The Disturbing Way Killer Adam Strong's Victims Were Found

Getting away with murder used to be a lot easier. Fingerprints have only been used in criminal investigations for about a century (per Saint Louis Magazine), and solving cold cases with DNA wasn't a reality until four decades ago (via Time Magazine). In theory, carefully cleaning up the crime scene and avoiding eyewitnesses allowed many terrifying crimes to go unsolved.

In the modern world, it becomes much more difficult to completely cover your tracks. Blood, hair, semen, skin cells, and even clothing fibers have been used to convict perpetrators ranging from arsonists to rapists to hit-and-run drivers. Forensic science has made it much easier to narrow down and identify the killers that walk among us using microscopic strands of DNA that offenders often leave behind. Shows like "Forensics Files" and "Cold Case Files" serve as cautionary tales to would-be criminals, letting them know that the proper application of science can net just about any criminal, no matter how slick they think they are.

Murders are solved in a lot of interesting ways, both with and without forensic evidence. One case from Oshawa, Ontario ultimately used DNA to identify the remains of two victims, but only broke when a service call to the home led two suspicious plumbers to make a gruesome discovery. The story behind Canadian killer Adam Strong's capture and conviction might be the first time someone was caught for murder because of what they flushed down their toilet.

Be careful what you flush!

The family of 19-year-old Kandis Fitzpatrick first reported the itinerant teen missing to police in 2010 after they hadn't heard from her in over a year (via The Toronto Sun). Police had few leads as the case was already cold by the time the report was made. Nearly a decade later, 18-year-old Rori Hache was reported missing by her family in Oshawa. The torso of the pregnant teen's body was found several weeks later in Oshawa Harbor by fishermen.

Months later, police received an interesting phone call from two plumbers in Oshawa. The workers had responded to a call at a local apartment building about a clogged drain. After working on the pipes, they pulled a long piece of what appeared to be flesh from the plumbing. Not knowing exactly what it was, the plumbers phoned the police to report it.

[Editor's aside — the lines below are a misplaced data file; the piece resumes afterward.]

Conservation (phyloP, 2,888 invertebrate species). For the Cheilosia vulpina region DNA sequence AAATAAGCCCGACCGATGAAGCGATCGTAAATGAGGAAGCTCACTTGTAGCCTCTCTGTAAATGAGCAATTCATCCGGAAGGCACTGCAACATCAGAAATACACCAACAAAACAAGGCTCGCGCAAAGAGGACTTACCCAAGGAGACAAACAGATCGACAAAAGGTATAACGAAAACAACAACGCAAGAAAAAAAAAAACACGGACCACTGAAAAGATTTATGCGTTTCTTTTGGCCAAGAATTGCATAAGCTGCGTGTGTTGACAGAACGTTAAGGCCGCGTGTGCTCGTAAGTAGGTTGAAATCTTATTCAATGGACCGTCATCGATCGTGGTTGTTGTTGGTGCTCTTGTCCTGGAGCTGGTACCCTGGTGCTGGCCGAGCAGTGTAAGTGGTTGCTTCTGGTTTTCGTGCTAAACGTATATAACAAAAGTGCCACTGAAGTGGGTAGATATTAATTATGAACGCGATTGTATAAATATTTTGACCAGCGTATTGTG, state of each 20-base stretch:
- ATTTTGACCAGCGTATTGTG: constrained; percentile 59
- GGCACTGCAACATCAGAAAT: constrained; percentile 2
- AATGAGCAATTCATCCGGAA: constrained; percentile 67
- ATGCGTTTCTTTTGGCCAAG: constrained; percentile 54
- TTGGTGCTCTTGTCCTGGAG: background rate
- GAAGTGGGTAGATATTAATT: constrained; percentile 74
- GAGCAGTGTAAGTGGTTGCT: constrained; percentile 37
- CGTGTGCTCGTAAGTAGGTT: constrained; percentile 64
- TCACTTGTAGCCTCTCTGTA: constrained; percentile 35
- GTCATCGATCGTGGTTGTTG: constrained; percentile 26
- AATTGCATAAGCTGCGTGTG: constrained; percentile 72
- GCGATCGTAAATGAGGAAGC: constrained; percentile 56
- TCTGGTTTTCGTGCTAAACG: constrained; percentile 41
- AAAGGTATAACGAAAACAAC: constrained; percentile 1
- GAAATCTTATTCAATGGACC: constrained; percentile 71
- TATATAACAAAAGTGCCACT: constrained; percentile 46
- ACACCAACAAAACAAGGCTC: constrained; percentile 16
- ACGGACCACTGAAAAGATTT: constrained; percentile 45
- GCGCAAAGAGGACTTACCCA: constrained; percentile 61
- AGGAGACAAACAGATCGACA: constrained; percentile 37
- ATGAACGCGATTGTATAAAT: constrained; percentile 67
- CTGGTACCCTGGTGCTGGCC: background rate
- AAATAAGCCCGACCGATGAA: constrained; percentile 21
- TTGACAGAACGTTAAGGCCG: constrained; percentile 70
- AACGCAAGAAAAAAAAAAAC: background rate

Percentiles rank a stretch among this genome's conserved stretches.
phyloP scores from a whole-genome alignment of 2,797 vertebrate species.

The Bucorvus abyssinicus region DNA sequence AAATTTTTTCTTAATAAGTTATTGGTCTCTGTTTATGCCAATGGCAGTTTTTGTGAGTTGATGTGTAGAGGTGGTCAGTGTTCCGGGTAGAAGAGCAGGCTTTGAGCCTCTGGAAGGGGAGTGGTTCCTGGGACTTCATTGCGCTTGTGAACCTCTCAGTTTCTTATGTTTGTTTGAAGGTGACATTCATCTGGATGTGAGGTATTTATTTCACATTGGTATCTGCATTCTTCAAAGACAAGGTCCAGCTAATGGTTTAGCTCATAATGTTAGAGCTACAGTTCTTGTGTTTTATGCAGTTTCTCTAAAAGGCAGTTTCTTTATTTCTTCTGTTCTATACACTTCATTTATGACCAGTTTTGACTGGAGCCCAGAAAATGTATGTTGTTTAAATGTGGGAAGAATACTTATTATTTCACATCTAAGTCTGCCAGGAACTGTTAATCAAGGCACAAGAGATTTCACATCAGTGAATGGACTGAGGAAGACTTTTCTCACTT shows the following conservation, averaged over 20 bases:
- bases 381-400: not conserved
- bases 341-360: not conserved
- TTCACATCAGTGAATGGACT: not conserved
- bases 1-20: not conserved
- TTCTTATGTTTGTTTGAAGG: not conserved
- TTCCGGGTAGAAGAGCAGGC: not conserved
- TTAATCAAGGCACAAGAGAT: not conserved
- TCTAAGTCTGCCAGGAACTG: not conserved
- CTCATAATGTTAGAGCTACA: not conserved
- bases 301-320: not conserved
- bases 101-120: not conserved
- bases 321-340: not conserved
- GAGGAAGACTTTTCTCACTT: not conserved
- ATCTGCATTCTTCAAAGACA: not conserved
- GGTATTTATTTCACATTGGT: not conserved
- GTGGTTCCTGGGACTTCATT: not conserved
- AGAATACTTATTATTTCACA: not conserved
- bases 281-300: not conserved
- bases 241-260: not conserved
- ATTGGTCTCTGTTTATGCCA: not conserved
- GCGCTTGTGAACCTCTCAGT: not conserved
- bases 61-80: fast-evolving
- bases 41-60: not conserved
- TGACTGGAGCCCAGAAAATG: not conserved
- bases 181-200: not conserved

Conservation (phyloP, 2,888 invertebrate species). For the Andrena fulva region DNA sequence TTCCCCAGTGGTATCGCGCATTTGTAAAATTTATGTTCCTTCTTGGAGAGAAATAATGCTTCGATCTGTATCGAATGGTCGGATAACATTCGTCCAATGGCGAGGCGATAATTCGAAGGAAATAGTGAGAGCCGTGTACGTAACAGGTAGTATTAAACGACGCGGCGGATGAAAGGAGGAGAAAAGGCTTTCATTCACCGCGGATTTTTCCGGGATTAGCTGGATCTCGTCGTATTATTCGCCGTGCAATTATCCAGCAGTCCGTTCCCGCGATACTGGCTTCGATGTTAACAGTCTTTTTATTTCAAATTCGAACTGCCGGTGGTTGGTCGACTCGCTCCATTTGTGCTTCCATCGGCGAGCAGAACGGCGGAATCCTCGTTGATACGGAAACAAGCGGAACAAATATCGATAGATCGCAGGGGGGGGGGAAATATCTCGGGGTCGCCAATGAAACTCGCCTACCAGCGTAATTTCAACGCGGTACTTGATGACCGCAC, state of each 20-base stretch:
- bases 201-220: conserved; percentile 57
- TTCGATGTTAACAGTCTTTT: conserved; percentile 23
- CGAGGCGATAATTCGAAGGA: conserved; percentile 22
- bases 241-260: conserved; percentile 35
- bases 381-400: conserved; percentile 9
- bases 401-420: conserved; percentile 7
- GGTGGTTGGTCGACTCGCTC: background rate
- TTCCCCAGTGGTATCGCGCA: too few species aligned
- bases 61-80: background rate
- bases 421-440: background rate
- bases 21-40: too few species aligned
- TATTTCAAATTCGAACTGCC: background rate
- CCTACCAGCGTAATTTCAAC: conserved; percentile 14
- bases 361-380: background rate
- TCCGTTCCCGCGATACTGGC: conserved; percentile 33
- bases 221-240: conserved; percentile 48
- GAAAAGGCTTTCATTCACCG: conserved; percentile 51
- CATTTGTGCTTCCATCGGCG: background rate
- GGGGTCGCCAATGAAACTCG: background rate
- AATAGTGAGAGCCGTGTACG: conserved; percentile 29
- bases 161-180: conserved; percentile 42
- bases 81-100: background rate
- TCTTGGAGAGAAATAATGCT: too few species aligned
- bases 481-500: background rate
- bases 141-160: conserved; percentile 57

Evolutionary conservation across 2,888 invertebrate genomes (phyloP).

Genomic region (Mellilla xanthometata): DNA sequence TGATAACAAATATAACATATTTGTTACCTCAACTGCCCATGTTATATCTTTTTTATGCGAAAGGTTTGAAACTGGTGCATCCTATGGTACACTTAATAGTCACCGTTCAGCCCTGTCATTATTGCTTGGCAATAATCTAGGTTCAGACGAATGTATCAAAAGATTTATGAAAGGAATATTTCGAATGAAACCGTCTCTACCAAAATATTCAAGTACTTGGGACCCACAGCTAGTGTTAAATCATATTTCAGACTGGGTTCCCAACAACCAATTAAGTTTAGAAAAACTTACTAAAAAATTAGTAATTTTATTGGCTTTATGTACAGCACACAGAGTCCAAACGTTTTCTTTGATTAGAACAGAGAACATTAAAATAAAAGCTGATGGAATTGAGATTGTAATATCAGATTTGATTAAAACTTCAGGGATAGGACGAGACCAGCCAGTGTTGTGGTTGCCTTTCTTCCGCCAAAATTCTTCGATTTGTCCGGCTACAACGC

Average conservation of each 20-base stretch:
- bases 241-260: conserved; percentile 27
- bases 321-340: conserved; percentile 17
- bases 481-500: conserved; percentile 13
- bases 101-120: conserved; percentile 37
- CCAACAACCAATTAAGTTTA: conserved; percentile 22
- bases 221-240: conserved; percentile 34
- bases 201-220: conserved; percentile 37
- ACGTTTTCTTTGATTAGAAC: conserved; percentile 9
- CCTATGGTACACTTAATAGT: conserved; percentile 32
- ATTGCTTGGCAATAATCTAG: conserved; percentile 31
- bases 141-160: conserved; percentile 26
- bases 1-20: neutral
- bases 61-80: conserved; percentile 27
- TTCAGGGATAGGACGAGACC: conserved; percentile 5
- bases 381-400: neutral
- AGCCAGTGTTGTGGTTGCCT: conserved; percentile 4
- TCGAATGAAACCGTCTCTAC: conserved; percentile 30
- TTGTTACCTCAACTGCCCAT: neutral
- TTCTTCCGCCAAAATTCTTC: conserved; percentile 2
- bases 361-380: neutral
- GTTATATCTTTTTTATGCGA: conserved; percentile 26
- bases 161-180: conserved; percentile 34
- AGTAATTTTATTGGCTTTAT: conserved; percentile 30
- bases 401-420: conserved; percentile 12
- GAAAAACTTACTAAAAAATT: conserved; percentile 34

On December 29, 2017, officer Kevin Park met the plumbers outside of the apartment building on McMillan Drive around 8 p.m. (per The Toronto Sun). Park reported to the news outlet that he knocked on the door of tenant Adam Strong and asked him one pivotal question — what had Strong been flushing down his toilet?

Strong immediately caved. "OK, you got me, the gig's up, it's a body," Strong said. "If you want to recover the rest of her, it's in my freezer." Sure enough, when investigators opened the door to a freezer in Strong's bedroom, they found the rest of Hache's body.

DNA testing linked Adam Strong to a decade-old cold case

Proving the case against Adam Strong for Rori Hache's murder wasn't a difficult task. The flesh pulled from the pipes by the plumbers, the body parts in the freezer, and his admission that he had those parts stowed away were pretty damning pieces of evidence. Additionally, a forensic investigation showed that Hache's blood was spattered on the walls of Sharp's bedroom and the ceiling (via The Toronto Sun).

The police also recovered a knife they believed was used to flay the flesh off of Hache. When they had DNA testing performed on it, they discovered that the knife in question also contained the DNA of Kandis Fitzpatrick. Further testing showed that blood from Fitzpatrick, who had been missing for almost 10 years, could be found in Strong's freezer and on the walls of his apartment.

After a trial, the Crown found Strong guilty of one count of first-degree murder for the death of Hache and one count of manslaughter for the death of Fitzpatrick. He was remanded into the custody of the penal system and sentenced to life imprisonment plus 18 years for those respective offenses, to be served concurrently (per CBC News). Strong has no chance of being eligible for parole until he's completed 25 years of imprisonment.